The rot runs deepThis nexus between the pillars of democracy is nothing short of malfeasance in office.
The principle of separation of powers is the hallmark of any functioning democracy. It is an essential element of the Rule of Law. No one person or institution stands to gain absolute control over the other, or so it seems. Nepal’s judiciary has once again courted controversy, the frequency of which seems to be on the rise. A country where politicians have constantly been squabbling over prime berths and positions, and the legislative council has been in hibernation has given the judiciary absolute sway to interfere in the country's political affairs.
In the eye of the storm is Chief Justice Cholendra Shumsher Rana himself. As per reports from various sections of the media, the chief justice had demanded a “share” of berths in the current Deuba cabinet. In his defence, the chief justice has denied his involvement in this fiasco. However, this issue has shed light on Nepal's quid pro quo culture, where those in positions of power routinely exchange favours. But the allegation of seeking favours by the supremo of an independent institution seems to question the impartiality of the judiciary.
This nexus between the pillars of democracy is nothing short of malfeasance in office or, in other words, abuse of power by the authorities. This conflict of interest between powers has been openly flouting the fabric of trust bestowed on them by the people. What chance of impartiality do we expect from a judiciary embroiled in such seemingly scandalous acts? This fresh controversy comes at a time when three of the most important constitutional organs are in shambles. Those assigned the task to govern have failed to govern. The legislative council has been rendered obsolete, and the judiciary seems to entangle itself in such injudicious controversies.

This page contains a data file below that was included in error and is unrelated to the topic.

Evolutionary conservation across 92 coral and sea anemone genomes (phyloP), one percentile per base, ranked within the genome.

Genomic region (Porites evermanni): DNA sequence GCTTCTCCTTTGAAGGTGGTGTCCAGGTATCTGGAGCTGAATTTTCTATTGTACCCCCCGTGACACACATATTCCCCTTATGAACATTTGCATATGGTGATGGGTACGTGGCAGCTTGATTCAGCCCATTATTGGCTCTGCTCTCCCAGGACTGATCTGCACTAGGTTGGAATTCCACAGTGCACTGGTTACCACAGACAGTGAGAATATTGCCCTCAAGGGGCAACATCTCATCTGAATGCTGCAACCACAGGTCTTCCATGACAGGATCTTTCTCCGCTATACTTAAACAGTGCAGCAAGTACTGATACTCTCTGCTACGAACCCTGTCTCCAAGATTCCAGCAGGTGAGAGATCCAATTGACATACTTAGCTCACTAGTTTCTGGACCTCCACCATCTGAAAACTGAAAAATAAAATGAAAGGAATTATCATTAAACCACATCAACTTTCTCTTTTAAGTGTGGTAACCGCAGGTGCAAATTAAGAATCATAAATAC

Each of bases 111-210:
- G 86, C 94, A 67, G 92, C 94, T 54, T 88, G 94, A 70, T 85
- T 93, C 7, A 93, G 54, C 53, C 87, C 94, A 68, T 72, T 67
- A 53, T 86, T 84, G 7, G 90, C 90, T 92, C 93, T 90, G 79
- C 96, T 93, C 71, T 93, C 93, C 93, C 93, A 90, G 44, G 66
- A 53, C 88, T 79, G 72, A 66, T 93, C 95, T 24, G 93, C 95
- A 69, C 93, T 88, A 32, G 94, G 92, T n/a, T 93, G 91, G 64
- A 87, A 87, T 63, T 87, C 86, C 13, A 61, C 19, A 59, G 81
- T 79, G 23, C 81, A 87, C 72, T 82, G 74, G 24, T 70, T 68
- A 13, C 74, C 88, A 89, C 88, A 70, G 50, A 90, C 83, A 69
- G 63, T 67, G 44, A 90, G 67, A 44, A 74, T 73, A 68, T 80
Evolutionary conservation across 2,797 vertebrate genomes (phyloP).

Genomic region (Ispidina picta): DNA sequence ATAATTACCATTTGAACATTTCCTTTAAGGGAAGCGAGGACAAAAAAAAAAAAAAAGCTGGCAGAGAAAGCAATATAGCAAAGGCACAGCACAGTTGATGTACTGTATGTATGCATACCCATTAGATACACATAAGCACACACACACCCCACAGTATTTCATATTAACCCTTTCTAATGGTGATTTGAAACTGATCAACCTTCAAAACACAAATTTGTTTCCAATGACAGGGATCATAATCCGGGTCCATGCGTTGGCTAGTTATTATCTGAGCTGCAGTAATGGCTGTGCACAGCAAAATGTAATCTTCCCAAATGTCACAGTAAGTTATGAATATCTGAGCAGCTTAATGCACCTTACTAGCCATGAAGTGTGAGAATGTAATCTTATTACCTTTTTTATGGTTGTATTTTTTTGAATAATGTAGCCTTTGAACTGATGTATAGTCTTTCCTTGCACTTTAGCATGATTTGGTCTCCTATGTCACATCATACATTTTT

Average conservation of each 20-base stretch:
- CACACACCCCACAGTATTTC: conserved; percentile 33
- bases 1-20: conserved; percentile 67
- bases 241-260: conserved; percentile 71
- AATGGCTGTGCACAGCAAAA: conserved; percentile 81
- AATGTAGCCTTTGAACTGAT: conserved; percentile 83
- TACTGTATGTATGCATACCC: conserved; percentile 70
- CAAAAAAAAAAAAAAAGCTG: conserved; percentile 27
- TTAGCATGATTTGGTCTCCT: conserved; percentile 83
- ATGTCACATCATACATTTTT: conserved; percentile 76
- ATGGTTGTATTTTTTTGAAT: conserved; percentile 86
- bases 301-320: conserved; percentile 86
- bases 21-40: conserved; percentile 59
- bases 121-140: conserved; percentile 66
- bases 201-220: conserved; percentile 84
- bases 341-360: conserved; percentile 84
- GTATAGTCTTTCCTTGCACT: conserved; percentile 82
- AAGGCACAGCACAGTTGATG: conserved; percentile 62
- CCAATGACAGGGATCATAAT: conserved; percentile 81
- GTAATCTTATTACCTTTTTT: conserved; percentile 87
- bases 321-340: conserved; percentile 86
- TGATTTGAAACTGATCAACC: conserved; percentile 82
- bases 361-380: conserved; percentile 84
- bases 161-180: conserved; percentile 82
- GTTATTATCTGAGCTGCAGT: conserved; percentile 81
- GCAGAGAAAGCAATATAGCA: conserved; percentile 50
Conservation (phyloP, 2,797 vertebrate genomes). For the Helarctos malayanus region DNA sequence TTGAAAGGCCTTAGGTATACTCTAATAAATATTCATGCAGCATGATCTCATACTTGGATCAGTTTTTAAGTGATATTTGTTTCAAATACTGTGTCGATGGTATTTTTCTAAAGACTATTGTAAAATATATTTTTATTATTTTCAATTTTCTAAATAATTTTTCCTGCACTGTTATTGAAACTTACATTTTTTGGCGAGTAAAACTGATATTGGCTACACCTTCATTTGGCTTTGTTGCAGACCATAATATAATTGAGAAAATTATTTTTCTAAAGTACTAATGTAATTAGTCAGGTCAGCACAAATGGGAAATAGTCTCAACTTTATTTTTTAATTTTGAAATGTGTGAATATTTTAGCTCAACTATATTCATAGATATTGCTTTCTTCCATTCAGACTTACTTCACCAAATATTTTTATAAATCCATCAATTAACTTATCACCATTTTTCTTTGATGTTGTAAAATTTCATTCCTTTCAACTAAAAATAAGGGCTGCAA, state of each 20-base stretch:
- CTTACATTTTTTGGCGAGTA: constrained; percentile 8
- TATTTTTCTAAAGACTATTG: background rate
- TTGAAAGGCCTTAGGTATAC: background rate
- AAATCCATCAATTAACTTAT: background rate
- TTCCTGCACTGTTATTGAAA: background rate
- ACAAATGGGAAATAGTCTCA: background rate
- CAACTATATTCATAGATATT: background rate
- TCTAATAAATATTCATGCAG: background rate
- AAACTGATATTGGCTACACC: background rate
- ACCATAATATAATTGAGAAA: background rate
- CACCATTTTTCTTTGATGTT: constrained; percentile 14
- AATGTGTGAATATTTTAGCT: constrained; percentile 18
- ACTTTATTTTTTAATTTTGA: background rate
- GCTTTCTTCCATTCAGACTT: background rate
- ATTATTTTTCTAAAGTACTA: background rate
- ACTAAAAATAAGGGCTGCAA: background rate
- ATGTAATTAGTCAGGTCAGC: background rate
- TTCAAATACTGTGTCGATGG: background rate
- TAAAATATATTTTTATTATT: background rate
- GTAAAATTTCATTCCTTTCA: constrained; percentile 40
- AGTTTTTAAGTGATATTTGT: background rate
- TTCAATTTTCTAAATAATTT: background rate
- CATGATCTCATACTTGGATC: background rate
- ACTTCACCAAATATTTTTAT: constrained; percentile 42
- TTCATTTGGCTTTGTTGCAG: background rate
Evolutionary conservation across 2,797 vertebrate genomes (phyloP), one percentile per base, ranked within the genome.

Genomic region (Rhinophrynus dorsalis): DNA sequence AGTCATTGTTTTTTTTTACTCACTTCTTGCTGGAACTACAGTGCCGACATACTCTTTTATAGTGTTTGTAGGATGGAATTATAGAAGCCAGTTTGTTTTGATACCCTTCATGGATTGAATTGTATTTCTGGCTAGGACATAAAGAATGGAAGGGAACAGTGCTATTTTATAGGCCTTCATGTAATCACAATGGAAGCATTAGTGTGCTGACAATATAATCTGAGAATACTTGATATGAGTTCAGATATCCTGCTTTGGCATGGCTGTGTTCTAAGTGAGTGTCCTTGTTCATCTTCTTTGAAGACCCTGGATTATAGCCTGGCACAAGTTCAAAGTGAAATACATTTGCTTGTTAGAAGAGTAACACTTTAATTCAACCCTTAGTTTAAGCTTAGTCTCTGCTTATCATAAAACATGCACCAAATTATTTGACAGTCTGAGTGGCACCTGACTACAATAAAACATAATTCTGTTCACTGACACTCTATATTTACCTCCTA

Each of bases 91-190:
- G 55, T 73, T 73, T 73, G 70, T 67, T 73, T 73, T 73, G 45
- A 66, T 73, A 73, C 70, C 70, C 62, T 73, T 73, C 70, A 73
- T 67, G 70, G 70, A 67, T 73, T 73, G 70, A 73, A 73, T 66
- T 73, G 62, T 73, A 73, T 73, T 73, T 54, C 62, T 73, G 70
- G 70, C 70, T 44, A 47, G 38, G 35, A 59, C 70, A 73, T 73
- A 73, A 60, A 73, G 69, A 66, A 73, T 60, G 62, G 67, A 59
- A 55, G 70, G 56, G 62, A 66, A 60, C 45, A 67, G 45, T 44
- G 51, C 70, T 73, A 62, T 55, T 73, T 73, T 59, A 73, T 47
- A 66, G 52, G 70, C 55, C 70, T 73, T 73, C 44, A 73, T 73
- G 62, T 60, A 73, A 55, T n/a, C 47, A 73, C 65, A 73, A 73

The rot runs deep. It is a classic case of "you scratch my back, and I’ll scratch yours". What has come to the surface now is just the tip of the iceberg. It has, in fact, permeated all facets of society. The quid pro quo is seen to affect relationships between businessmen and politicians too, where certain benefits are provided for services rendered. This sad state of affairs is the reality afflicting our society which has had a demoralising effect on the people.
And for all his denials, the chief justice has allowed the judiciary to be seen through the same tainted lens that is often used to view politicians. History has always shown us that absolute power corrupts absolutely and thus the need to separate powers between the constitutional bodies. This is meant to prevent the abuse of power by any one person or institution. The seed of doubt planted will now call into question the institution's impartiality that has been entrusted with imparting justice to the people.